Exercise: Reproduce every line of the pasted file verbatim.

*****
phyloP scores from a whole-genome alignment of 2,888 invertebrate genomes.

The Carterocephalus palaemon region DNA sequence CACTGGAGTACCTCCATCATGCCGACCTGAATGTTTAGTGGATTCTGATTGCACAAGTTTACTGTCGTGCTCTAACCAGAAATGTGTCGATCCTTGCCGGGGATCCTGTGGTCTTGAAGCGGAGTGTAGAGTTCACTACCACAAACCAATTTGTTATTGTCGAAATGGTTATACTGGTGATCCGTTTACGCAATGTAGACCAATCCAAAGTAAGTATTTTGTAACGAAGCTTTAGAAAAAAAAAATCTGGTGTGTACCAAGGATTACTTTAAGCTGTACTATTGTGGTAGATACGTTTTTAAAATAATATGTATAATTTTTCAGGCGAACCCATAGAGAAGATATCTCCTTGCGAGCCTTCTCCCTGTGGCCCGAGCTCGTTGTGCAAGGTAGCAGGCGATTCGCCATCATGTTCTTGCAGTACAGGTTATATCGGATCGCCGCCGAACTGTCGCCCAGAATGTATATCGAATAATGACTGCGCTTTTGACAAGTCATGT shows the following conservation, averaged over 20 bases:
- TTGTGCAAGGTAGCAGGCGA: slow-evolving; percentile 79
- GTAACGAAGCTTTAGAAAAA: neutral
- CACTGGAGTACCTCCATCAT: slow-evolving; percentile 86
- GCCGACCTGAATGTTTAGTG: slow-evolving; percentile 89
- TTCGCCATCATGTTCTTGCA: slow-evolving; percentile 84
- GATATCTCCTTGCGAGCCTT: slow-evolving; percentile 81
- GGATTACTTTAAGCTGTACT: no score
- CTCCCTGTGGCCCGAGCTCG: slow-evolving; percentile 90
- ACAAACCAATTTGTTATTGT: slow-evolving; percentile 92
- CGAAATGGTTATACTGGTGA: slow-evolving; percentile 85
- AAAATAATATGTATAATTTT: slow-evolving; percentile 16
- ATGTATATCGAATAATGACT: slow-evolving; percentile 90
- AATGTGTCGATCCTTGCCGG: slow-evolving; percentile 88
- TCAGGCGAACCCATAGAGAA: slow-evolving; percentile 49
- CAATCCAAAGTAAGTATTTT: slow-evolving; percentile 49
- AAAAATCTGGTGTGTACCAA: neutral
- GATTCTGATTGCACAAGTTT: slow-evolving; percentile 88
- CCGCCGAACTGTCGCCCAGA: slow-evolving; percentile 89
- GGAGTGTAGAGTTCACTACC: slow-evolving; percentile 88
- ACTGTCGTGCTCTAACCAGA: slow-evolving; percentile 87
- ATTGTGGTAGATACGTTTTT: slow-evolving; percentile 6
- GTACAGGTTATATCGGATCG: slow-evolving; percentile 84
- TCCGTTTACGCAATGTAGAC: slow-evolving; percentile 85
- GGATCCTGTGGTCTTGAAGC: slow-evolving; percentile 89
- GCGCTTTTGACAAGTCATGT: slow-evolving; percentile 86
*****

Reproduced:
phyloP scores from a whole-genome alignment of 2,888 invertebrate genomes.

The Carterocephalus palaemon region DNA sequence CACTGGAGTACCTCCATCATGCCGACCTGAATGTTTAGTGGATTCTGATTGCACAAGTTTACTGTCGTGCTCTAACCAGAAATGTGTCGATCCTTGCCGGGGATCCTGTGGTCTTGAAGCGGAGTGTAGAGTTCACTACCACAAACCAATTTGTTATTGTCGAAATGGTTATACTGGTGATCCGTTTACGCAATGTAGACCAATCCAAAGTAAGTATTTTGTAACGAAGCTTTAGAAAAAAAAAATCTGGTGTGTACCAAGGATTACTTTAAGCTGTACTATTGTGGTAGATACGTTTTTAAAATAATATGTATAATTTTTCAGGCGAACCCATAGAGAAGATATCTCCTTGCGAGCCTTCTCCCTGTGGCCCGAGCTCGTTGTGCAAGGTAGCAGGCGATTCGCCATCATGTTCTTGCAGTACAGGTTATATCGGATCGCCGCCGAACTGTCGCCCAGAATGTATATCGAATAATGACTGCGCTTTTGACAAGTCATGT shows the following conservation, averaged over 20 bases:
- TTGTGCAAGGTAGCAGGCGA: slow-evolving; percentile 79
- GTAACGAAGCTTTAGAAAAA: neutral
- CACTGGAGTACCTCCATCAT: slow-evolving; percentile 86
- GCCGACCTGAATGTTTAGTG: slow-evolving; percentile 89
- TTCGCCATCATGTTCTTGCA: slow-evolving; percentile 84
- GATATCTCCTTGCGAGCCTT: slow-evolving; percentile 81
- GGATTACTTTAAGCTGTACT: no score
- CTCCCTGTGGCCCGAGCTCG: slow-evolving; percentile 90
- ACAAACCAATTTGTTATTGT: slow-evolving; percentile 92
- CGAAATGGTTATACTGGTGA: slow-evolving; percentile 85
- AAAATAATATGTATAATTTT: slow-evolving; percentile 16
- ATGTATATCGAATAATGACT: slow-evolving; percentile 90
- AATGTGTCGATCCTTGCCGG: slow-evolving; percentile 88
- TCAGGCGAACCCATAGAGAA: slow-evolving; percentile 49
- CAATCCAAAGTAAGTATTTT: slow-evolving; percentile 49
- AAAAATCTGGTGTGTACCAA: neutral
- GATTCTGATTGCACAAGTTT: slow-evolving; percentile 88
- CCGCCGAACTGTCGCCCAGA: slow-evolving; percentile 89
- GGAGTGTAGAGTTCACTACC: slow-evolving; percentile 88
- ACTGTCGTGCTCTAACCAGA: slow-evolving; percentile 87
- ATTGTGGTAGATACGTTTTT: slow-evolving; percentile 6
- GTACAGGTTATATCGGATCG: slow-evolving; percentile 84
- TCCGTTTACGCAATGTAGAC: slow-evolving; percentile 85
- GGATCCTGTGGTCTTGAAGC: slow-evolving; percentile 89
- GCGCTTTTGACAAGTCATGT: slow-evolving; percentile 86